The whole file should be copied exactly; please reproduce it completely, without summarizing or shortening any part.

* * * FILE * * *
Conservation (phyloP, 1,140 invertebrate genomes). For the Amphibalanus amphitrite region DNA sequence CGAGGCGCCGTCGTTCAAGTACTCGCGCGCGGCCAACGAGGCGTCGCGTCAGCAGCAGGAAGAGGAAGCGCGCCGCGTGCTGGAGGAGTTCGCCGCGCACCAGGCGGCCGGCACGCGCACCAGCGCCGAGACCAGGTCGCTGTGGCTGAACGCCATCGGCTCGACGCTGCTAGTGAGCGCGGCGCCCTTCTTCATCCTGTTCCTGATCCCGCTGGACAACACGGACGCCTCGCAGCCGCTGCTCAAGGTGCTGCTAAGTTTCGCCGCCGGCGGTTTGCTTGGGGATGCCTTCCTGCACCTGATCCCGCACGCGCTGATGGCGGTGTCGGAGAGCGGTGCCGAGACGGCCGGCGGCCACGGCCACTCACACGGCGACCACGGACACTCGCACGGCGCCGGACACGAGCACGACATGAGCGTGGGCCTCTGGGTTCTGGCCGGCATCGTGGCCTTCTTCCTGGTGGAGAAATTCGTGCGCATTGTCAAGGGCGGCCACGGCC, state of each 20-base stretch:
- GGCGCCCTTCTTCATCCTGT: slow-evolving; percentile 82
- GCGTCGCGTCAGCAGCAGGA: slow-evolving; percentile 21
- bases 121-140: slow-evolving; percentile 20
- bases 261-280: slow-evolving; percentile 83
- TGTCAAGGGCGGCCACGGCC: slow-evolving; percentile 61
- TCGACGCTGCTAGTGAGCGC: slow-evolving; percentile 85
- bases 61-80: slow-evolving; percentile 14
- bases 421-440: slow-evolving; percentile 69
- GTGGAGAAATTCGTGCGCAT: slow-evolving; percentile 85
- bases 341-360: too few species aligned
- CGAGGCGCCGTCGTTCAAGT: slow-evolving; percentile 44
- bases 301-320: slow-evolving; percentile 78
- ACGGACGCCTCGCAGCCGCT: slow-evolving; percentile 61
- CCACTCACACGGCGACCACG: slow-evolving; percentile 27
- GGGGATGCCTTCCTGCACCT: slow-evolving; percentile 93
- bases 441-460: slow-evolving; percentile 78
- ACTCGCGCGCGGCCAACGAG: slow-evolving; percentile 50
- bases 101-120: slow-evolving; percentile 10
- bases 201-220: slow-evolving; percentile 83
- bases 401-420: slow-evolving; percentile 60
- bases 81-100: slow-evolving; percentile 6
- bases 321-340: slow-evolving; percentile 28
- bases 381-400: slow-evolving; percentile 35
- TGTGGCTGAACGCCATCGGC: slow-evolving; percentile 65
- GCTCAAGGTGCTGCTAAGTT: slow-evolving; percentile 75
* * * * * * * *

Conservation (phyloP, 1,140 invertebrate genomes). For the Amphibalanus amphitrite region DNA sequence CGAGGCGCCGTCGTTCAAGTACTCGCGCGCGGCCAACGAGGCGTCGCGTCAGCAGCAGGAAGAGGAAGCGCGCCGCGTGCTGGAGGAGTTCGCCGCGCACCAGGCGGCCGGCACGCGCACCAGCGCCGAGACCAGGTCGCTGTGGCTGAACGCCATCGGCTCGACGCTGCTAGTGAGCGCGGCGCCCTTCTTCATCCTGTTCCTGATCCCGCTGGACAACACGGACGCCTCGCAGCCGCTGCTCAAGGTGCTGCTAAGTTTCGCCGCCGGCGGTTTGCTTGGGGATGCCTTCCTGCACCTGATCCCGCACGCGCTGATGGCGGTGTCGGAGAGCGGTGCCGAGACGGCCGGCGGCCACGGCCACTCACACGGCGACCACGGACACTCGCACGGCGCCGGACACGAGCACGACATGAGCGTGGGCCTCTGGGTTCTGGCCGGCATCGTGGCCTTCTTCCTGGTGGAGAAATTCGTGCGCATTGTCAAGGGCGGCCACGGCC, state of each 20-base stretch:
- GGCGCCCTTCTTCATCCTGT: slow-evolving; percentile 82
- GCGTCGCGTCAGCAGCAGGA: slow-evolving; percentile 21
- bases 121-140: slow-evolving; percentile 20
- bases 261-280: slow-evolving; percentile 83
- TGTCAAGGGCGGCCACGGCC: slow-evolving; percentile 61
- TCGACGCTGCTAGTGAGCGC: slow-evolving; percentile 85
- bases 61-80: slow-evolving; percentile 14
- bases 421-440: slow-evolving; percentile 69
- GTGGAGAAATTCGTGCGCAT: slow-evolving; percentile 85
- bases 341-360: too few species aligned
- CGAGGCGCCGTCGTTCAAGT: slow-evolving; percentile 44
- bases 301-320: slow-evolving; percentile 78
- ACGGACGCCTCGCAGCCGCT: slow-evolving; percentile 61
- CCACTCACACGGCGACCACG: slow-evolving; percentile 27
- GGGGATGCCTTCCTGCACCT: slow-evolving; percentile 93
- bases 441-460: slow-evolving; percentile 78
- ACTCGCGCGCGGCCAACGAG: slow-evolving; percentile 50
- bases 101-120: slow-evolving; percentile 10
- bases 201-220: slow-evolving; percentile 83
- bases 401-420: slow-evolving; percentile 60
- bases 81-100: slow-evolving; percentile 6
- bases 321-340: slow-evolving; percentile 28
- bases 381-400: slow-evolving; percentile 35
- TGTGGCTGAACGCCATCGGC: slow-evolving; percentile 65
- GCTCAAGGTGCTGCTAAGTT: slow-evolving; percentile 75